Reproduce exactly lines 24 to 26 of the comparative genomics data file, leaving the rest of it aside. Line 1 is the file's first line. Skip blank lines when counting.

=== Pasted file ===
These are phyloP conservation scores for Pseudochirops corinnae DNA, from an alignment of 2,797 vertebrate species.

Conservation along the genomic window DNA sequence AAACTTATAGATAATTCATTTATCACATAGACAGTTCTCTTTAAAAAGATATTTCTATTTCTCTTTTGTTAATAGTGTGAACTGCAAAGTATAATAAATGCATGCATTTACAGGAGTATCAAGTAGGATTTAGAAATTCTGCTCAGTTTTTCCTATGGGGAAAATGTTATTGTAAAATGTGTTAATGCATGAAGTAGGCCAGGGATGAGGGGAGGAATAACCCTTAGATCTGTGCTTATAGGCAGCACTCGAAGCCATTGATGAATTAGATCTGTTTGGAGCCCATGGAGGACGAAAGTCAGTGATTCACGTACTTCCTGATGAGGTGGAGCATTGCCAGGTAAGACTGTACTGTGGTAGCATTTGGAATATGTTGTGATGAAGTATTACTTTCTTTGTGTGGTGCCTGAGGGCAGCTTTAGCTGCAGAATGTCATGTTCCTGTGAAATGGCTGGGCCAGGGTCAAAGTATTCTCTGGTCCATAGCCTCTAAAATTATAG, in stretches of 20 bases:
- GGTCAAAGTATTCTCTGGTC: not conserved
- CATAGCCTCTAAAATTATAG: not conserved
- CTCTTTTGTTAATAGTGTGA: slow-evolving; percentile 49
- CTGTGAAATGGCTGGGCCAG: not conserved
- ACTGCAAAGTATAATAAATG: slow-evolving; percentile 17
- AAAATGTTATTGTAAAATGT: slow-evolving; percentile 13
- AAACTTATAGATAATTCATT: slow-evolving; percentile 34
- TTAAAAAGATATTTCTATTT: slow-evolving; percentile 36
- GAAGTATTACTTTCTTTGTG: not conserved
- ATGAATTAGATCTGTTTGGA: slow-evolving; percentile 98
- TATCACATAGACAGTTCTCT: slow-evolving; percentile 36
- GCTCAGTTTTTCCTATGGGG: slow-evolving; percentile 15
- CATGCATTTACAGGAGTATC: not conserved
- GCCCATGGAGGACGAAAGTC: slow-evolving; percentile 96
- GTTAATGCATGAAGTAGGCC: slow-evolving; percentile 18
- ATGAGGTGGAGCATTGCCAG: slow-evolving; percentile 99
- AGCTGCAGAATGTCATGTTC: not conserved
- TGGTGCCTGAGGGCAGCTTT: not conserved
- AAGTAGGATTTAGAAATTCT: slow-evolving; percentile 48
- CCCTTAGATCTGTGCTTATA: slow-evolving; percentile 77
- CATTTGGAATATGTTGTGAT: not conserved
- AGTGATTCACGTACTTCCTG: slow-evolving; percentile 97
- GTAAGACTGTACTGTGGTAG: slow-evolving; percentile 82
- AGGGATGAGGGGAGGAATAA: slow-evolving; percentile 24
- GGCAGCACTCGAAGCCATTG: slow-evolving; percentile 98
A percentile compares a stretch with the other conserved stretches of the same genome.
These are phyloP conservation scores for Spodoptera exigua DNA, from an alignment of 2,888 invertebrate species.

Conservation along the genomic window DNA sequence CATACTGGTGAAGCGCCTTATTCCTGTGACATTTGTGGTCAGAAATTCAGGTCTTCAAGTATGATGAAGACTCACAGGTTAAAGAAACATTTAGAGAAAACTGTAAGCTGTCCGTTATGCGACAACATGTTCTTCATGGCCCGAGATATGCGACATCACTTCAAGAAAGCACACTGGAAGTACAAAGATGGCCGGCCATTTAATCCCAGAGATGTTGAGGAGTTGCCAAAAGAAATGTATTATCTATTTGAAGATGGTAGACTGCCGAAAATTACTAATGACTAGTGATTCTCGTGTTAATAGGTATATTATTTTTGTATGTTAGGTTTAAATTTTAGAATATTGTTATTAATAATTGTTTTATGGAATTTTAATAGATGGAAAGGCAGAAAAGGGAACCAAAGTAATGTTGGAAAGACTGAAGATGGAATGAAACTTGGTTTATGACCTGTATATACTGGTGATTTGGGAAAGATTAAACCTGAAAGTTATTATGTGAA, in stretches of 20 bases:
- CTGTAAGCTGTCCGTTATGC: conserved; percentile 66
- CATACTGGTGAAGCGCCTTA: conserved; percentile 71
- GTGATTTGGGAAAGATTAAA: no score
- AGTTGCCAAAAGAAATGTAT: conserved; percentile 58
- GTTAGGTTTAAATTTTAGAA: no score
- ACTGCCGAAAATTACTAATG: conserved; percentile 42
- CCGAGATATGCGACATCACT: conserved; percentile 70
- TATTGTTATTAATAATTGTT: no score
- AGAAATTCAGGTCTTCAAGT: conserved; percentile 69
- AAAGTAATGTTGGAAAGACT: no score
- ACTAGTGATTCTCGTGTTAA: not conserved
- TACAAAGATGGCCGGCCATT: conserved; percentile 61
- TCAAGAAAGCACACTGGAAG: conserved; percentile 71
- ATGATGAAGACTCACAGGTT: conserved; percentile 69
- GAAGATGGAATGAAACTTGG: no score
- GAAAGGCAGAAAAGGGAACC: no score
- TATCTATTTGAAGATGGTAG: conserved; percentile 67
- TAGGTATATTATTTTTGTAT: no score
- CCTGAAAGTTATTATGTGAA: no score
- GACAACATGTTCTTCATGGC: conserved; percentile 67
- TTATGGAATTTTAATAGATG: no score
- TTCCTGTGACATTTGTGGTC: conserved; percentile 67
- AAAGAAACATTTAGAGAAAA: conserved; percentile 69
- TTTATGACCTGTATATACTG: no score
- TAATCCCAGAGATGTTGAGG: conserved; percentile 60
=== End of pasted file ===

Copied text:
- AGTGATTCACGTACTTCCTG: slow-evolving; percentile 97
- GTAAGACTGTACTGTGGTAG: slow-evolving; percentile 82
- AGGGATGAGGGGAGGAATAA: slow-evolving; percentile 24